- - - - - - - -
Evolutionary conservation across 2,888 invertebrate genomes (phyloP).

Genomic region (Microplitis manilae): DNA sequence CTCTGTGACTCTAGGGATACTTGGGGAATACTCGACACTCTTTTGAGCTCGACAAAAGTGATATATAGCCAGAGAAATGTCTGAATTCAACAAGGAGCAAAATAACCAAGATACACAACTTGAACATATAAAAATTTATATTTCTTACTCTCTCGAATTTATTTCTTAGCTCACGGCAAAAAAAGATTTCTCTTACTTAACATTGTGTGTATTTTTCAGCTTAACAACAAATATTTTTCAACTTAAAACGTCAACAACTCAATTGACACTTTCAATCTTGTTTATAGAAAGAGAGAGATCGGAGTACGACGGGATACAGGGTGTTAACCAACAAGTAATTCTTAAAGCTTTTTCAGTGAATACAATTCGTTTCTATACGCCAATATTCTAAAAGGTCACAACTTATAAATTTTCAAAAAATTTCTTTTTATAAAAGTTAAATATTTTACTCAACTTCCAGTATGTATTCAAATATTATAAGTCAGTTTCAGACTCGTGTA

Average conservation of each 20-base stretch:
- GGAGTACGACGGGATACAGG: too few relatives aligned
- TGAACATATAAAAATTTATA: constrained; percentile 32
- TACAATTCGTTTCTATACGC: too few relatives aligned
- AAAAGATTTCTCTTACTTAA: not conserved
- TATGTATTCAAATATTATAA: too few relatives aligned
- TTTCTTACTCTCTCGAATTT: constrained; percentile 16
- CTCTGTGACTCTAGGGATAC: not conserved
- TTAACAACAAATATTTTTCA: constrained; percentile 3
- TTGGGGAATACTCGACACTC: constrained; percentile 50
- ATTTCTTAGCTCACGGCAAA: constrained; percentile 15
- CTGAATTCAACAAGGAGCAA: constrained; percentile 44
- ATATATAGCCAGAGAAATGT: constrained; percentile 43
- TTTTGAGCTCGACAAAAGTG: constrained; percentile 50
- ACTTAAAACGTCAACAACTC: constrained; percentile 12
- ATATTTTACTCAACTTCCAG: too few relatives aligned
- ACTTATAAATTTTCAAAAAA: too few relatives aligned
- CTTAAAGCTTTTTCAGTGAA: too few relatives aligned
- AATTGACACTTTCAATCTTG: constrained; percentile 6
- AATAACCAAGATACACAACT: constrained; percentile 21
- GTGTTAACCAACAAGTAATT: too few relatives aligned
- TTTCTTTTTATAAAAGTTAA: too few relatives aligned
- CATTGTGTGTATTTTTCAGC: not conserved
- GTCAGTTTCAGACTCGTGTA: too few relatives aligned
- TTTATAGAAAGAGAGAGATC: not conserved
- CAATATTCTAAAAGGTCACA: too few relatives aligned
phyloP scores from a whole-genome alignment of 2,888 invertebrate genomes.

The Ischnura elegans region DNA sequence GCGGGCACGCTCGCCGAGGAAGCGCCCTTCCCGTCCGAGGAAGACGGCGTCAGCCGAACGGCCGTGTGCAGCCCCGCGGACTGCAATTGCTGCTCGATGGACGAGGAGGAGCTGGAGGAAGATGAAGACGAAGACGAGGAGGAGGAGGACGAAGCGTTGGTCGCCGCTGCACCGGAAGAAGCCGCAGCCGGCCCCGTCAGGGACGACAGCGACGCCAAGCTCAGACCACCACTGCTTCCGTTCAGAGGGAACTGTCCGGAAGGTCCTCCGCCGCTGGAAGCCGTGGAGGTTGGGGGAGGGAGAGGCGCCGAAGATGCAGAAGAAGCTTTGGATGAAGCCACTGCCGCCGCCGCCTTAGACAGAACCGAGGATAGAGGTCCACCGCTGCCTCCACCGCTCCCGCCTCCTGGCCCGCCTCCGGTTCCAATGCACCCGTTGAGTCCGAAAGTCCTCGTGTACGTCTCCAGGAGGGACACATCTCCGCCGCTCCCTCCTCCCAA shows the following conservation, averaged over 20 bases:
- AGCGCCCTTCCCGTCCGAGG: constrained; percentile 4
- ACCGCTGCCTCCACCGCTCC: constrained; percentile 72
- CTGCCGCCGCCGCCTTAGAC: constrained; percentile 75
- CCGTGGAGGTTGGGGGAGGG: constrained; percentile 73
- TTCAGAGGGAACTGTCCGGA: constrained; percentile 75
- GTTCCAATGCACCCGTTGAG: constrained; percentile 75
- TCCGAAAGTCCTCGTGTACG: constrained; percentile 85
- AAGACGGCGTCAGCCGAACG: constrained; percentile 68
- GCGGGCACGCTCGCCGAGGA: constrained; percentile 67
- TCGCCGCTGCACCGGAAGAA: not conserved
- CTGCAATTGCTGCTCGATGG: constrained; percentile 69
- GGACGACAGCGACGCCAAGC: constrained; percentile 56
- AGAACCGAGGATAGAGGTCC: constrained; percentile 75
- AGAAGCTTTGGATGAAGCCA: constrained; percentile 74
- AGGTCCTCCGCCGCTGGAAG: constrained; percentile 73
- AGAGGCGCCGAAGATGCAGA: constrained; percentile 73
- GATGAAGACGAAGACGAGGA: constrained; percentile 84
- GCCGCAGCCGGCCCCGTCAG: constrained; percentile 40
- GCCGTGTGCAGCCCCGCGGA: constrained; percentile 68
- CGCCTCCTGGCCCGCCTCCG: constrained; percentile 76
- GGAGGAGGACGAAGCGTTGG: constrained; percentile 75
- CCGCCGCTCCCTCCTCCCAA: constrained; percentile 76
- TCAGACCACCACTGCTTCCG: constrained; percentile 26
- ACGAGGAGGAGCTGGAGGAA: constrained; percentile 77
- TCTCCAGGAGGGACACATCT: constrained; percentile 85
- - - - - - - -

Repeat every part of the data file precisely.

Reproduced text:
Evolutionary conservation across 2,888 invertebrate genomes (phyloP).

Genomic region (Microplitis manilae): DNA sequence CTCTGTGACTCTAGGGATACTTGGGGAATACTCGACACTCTTTTGAGCTCGACAAAAGTGATATATAGCCAGAGAAATGTCTGAATTCAACAAGGAGCAAAATAACCAAGATACACAACTTGAACATATAAAAATTTATATTTCTTACTCTCTCGAATTTATTTCTTAGCTCACGGCAAAAAAAGATTTCTCTTACTTAACATTGTGTGTATTTTTCAGCTTAACAACAAATATTTTTCAACTTAAAACGTCAACAACTCAATTGACACTTTCAATCTTGTTTATAGAAAGAGAGAGATCGGAGTACGACGGGATACAGGGTGTTAACCAACAAGTAATTCTTAAAGCTTTTTCAGTGAATACAATTCGTTTCTATACGCCAATATTCTAAAAGGTCACAACTTATAAATTTTCAAAAAATTTCTTTTTATAAAAGTTAAATATTTTACTCAACTTCCAGTATGTATTCAAATATTATAAGTCAGTTTCAGACTCGTGTA

Average conservation of each 20-base stretch:
- GGAGTACGACGGGATACAGG: too few relatives aligned
- TGAACATATAAAAATTTATA: constrained; percentile 32
- TACAATTCGTTTCTATACGC: too few relatives aligned
- AAAAGATTTCTCTTACTTAA: not conserved
- TATGTATTCAAATATTATAA: too few relatives aligned
- TTTCTTACTCTCTCGAATTT: constrained; percentile 16
- CTCTGTGACTCTAGGGATAC: not conserved
- TTAACAACAAATATTTTTCA: constrained; percentile 3
- TTGGGGAATACTCGACACTC: constrained; percentile 50
- ATTTCTTAGCTCACGGCAAA: constrained; percentile 15
- CTGAATTCAACAAGGAGCAA: constrained; percentile 44
- ATATATAGCCAGAGAAATGT: constrained; percentile 43
- TTTTGAGCTCGACAAAAGTG: constrained; percentile 50
- ACTTAAAACGTCAACAACTC: constrained; percentile 12
- ATATTTTACTCAACTTCCAG: too few relatives aligned
- ACTTATAAATTTTCAAAAAA: too few relatives aligned
- CTTAAAGCTTTTTCAGTGAA: too few relatives aligned
- AATTGACACTTTCAATCTTG: constrained; percentile 6
- AATAACCAAGATACACAACT: constrained; percentile 21
- GTGTTAACCAACAAGTAATT: too few relatives aligned
- TTTCTTTTTATAAAAGTTAA: too few relatives aligned
- CATTGTGTGTATTTTTCAGC: not conserved
- GTCAGTTTCAGACTCGTGTA: too few relatives aligned
- TTTATAGAAAGAGAGAGATC: not conserved
- CAATATTCTAAAAGGTCACA: too few relatives aligned
phyloP scores from a whole-genome alignment of 2,888 invertebrate genomes.

The Ischnura elegans region DNA sequence GCGGGCACGCTCGCCGAGGAAGCGCCCTTCCCGTCCGAGGAAGACGGCGTCAGCCGAACGGCCGTGTGCAGCCCCGCGGACTGCAATTGCTGCTCGATGGACGAGGAGGAGCTGGAGGAAGATGAAGACGAAGACGAGGAGGAGGAGGACGAAGCGTTGGTCGCCGCTGCACCGGAAGAAGCCGCAGCCGGCCCCGTCAGGGACGACAGCGACGCCAAGCTCAGACCACCACTGCTTCCGTTCAGAGGGAACTGTCCGGAAGGTCCTCCGCCGCTGGAAGCCGTGGAGGTTGGGGGAGGGAGAGGCGCCGAAGATGCAGAAGAAGCTTTGGATGAAGCCACTGCCGCCGCCGCCTTAGACAGAACCGAGGATAGAGGTCCACCGCTGCCTCCACCGCTCCCGCCTCCTGGCCCGCCTCCGGTTCCAATGCACCCGTTGAGTCCGAAAGTCCTCGTGTACGTCTCCAGGAGGGACACATCTCCGCCGCTCCCTCCTCCCAA shows the following conservation, averaged over 20 bases:
- AGCGCCCTTCCCGTCCGAGG: constrained; percentile 4
- ACCGCTGCCTCCACCGCTCC: constrained; percentile 72
- CTGCCGCCGCCGCCTTAGAC: constrained; percentile 75
- CCGTGGAGGTTGGGGGAGGG: constrained; percentile 73
- TTCAGAGGGAACTGTCCGGA: constrained; percentile 75
- GTTCCAATGCACCCGTTGAG: constrained; percentile 75
- TCCGAAAGTCCTCGTGTACG: constrained; percentile 85
- AAGACGGCGTCAGCCGAACG: constrained; percentile 68
- GCGGGCACGCTCGCCGAGGA: constrained; percentile 67
- TCGCCGCTGCACCGGAAGAA: not conserved
- CTGCAATTGCTGCTCGATGG: constrained; percentile 69
- GGACGACAGCGACGCCAAGC: constrained; percentile 56
- AGAACCGAGGATAGAGGTCC: constrained; percentile 75
- AGAAGCTTTGGATGAAGCCA: constrained; percentile 74
- AGGTCCTCCGCCGCTGGAAG: constrained; percentile 73
- AGAGGCGCCGAAGATGCAGA: constrained; percentile 73
- GATGAAGACGAAGACGAGGA: constrained; percentile 84
- GCCGCAGCCGGCCCCGTCAG: constrained; percentile 40
- GCCGTGTGCAGCCCCGCGGA: constrained; percentile 68
- CGCCTCCTGGCCCGCCTCCG: constrained; percentile 76
- GGAGGAGGACGAAGCGTTGG: constrained; percentile 75
- CCGCCGCTCCCTCCTCCCAA: constrained; percentile 76
- TCAGACCACCACTGCTTCCG: constrained; percentile 26
- ACGAGGAGGAGCTGGAGGAA: constrained; percentile 77
- TCTCCAGGAGGGACACATCT: constrained; percentile 85